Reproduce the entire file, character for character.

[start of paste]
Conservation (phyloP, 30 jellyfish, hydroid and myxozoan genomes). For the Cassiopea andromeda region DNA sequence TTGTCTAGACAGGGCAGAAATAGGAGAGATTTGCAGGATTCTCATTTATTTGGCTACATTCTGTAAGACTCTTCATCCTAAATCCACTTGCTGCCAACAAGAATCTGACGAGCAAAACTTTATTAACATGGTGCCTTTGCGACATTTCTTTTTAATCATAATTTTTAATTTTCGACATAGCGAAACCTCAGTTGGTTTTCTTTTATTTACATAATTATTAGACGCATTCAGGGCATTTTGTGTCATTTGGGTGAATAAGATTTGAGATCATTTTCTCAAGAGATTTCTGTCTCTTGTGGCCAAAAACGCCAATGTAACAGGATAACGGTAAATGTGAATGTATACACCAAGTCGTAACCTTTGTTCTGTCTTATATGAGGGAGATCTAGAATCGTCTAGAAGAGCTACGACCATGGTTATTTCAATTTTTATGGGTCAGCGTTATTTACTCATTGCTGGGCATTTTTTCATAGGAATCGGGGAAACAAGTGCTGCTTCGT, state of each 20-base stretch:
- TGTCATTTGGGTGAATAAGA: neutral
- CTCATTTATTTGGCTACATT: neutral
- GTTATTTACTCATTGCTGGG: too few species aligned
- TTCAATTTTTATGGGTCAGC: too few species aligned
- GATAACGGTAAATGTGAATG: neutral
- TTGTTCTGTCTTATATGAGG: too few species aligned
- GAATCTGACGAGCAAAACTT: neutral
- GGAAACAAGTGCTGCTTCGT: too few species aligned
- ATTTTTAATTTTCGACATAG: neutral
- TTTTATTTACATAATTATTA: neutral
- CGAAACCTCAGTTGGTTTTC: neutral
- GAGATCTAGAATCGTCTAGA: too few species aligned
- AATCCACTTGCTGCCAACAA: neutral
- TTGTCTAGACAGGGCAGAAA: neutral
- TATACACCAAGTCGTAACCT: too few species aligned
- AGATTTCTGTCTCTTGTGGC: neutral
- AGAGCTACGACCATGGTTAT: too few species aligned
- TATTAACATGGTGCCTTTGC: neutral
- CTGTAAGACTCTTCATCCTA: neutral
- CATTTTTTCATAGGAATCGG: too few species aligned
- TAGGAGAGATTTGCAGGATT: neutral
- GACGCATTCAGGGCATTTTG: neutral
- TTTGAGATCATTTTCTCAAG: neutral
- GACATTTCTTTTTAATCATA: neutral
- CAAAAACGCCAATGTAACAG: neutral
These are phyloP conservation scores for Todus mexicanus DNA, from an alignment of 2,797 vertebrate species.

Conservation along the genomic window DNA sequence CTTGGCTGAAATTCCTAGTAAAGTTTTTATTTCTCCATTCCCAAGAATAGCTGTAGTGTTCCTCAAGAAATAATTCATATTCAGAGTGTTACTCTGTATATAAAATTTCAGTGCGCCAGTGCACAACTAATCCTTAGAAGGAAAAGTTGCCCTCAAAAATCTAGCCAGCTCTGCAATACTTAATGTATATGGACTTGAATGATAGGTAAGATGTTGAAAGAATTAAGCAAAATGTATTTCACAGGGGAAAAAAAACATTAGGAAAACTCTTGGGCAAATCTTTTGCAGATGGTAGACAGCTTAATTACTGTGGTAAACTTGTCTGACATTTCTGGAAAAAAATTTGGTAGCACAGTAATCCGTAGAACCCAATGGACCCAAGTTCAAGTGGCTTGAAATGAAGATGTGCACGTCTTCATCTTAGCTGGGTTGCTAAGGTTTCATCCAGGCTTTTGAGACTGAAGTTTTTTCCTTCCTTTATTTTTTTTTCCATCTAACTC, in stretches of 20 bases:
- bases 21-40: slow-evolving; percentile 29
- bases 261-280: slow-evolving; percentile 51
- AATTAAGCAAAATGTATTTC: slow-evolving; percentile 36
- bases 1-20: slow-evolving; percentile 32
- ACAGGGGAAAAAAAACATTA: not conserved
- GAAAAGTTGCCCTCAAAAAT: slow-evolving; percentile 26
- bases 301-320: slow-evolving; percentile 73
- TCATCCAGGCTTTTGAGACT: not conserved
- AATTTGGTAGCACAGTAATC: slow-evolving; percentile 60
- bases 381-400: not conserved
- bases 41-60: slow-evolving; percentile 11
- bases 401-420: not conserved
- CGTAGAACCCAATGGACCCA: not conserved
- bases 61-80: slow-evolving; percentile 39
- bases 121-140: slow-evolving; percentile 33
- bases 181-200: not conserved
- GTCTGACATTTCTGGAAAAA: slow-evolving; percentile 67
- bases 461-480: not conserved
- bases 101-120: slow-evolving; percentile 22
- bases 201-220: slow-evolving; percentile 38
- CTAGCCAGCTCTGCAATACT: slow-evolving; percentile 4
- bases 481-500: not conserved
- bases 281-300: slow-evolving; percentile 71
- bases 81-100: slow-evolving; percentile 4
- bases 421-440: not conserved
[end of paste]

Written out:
Conservation (phyloP, 30 jellyfish, hydroid and myxozoan genomes). For the Cassiopea andromeda region DNA sequence TTGTCTAGACAGGGCAGAAATAGGAGAGATTTGCAGGATTCTCATTTATTTGGCTACATTCTGTAAGACTCTTCATCCTAAATCCACTTGCTGCCAACAAGAATCTGACGAGCAAAACTTTATTAACATGGTGCCTTTGCGACATTTCTTTTTAATCATAATTTTTAATTTTCGACATAGCGAAACCTCAGTTGGTTTTCTTTTATTTACATAATTATTAGACGCATTCAGGGCATTTTGTGTCATTTGGGTGAATAAGATTTGAGATCATTTTCTCAAGAGATTTCTGTCTCTTGTGGCCAAAAACGCCAATGTAACAGGATAACGGTAAATGTGAATGTATACACCAAGTCGTAACCTTTGTTCTGTCTTATATGAGGGAGATCTAGAATCGTCTAGAAGAGCTACGACCATGGTTATTTCAATTTTTATGGGTCAGCGTTATTTACTCATTGCTGGGCATTTTTTCATAGGAATCGGGGAAACAAGTGCTGCTTCGT, state of each 20-base stretch:
- TGTCATTTGGGTGAATAAGA: neutral
- CTCATTTATTTGGCTACATT: neutral
- GTTATTTACTCATTGCTGGG: too few species aligned
- TTCAATTTTTATGGGTCAGC: too few species aligned
- GATAACGGTAAATGTGAATG: neutral
- TTGTTCTGTCTTATATGAGG: too few species aligned
- GAATCTGACGAGCAAAACTT: neutral
- GGAAACAAGTGCTGCTTCGT: too few species aligned
- ATTTTTAATTTTCGACATAG: neutral
- TTTTATTTACATAATTATTA: neutral
- CGAAACCTCAGTTGGTTTTC: neutral
- GAGATCTAGAATCGTCTAGA: too few species aligned
- AATCCACTTGCTGCCAACAA: neutral
- TTGTCTAGACAGGGCAGAAA: neutral
- TATACACCAAGTCGTAACCT: too few species aligned
- AGATTTCTGTCTCTTGTGGC: neutral
- AGAGCTACGACCATGGTTAT: too few species aligned
- TATTAACATGGTGCCTTTGC: neutral
- CTGTAAGACTCTTCATCCTA: neutral
- CATTTTTTCATAGGAATCGG: too few species aligned
- TAGGAGAGATTTGCAGGATT: neutral
- GACGCATTCAGGGCATTTTG: neutral
- TTTGAGATCATTTTCTCAAG: neutral
- GACATTTCTTTTTAATCATA: neutral
- CAAAAACGCCAATGTAACAG: neutral
These are phyloP conservation scores for Todus mexicanus DNA, from an alignment of 2,797 vertebrate species.

Conservation along the genomic window DNA sequence CTTGGCTGAAATTCCTAGTAAAGTTTTTATTTCTCCATTCCCAAGAATAGCTGTAGTGTTCCTCAAGAAATAATTCATATTCAGAGTGTTACTCTGTATATAAAATTTCAGTGCGCCAGTGCACAACTAATCCTTAGAAGGAAAAGTTGCCCTCAAAAATCTAGCCAGCTCTGCAATACTTAATGTATATGGACTTGAATGATAGGTAAGATGTTGAAAGAATTAAGCAAAATGTATTTCACAGGGGAAAAAAAACATTAGGAAAACTCTTGGGCAAATCTTTTGCAGATGGTAGACAGCTTAATTACTGTGGTAAACTTGTCTGACATTTCTGGAAAAAAATTTGGTAGCACAGTAATCCGTAGAACCCAATGGACCCAAGTTCAAGTGGCTTGAAATGAAGATGTGCACGTCTTCATCTTAGCTGGGTTGCTAAGGTTTCATCCAGGCTTTTGAGACTGAAGTTTTTTCCTTCCTTTATTTTTTTTTCCATCTAACTC, in stretches of 20 bases:
- bases 21-40: slow-evolving; percentile 29
- bases 261-280: slow-evolving; percentile 51
- AATTAAGCAAAATGTATTTC: slow-evolving; percentile 36
- bases 1-20: slow-evolving; percentile 32
- ACAGGGGAAAAAAAACATTA: not conserved
- GAAAAGTTGCCCTCAAAAAT: slow-evolving; percentile 26
- bases 301-320: slow-evolving; percentile 73
- TCATCCAGGCTTTTGAGACT: not conserved
- AATTTGGTAGCACAGTAATC: slow-evolving; percentile 60
- bases 381-400: not conserved
- bases 41-60: slow-evolving; percentile 11
- bases 401-420: not conserved
- CGTAGAACCCAATGGACCCA: not conserved
- bases 61-80: slow-evolving; percentile 39
- bases 121-140: slow-evolving; percentile 33
- bases 181-200: not conserved
- GTCTGACATTTCTGGAAAAA: slow-evolving; percentile 67
- bases 461-480: not conserved
- bases 101-120: slow-evolving; percentile 22
- bases 201-220: slow-evolving; percentile 38
- CTAGCCAGCTCTGCAATACT: slow-evolving; percentile 4
- bases 481-500: not conserved
- bases 281-300: slow-evolving; percentile 71
- bases 81-100: slow-evolving; percentile 4
- bases 421-440: not conserved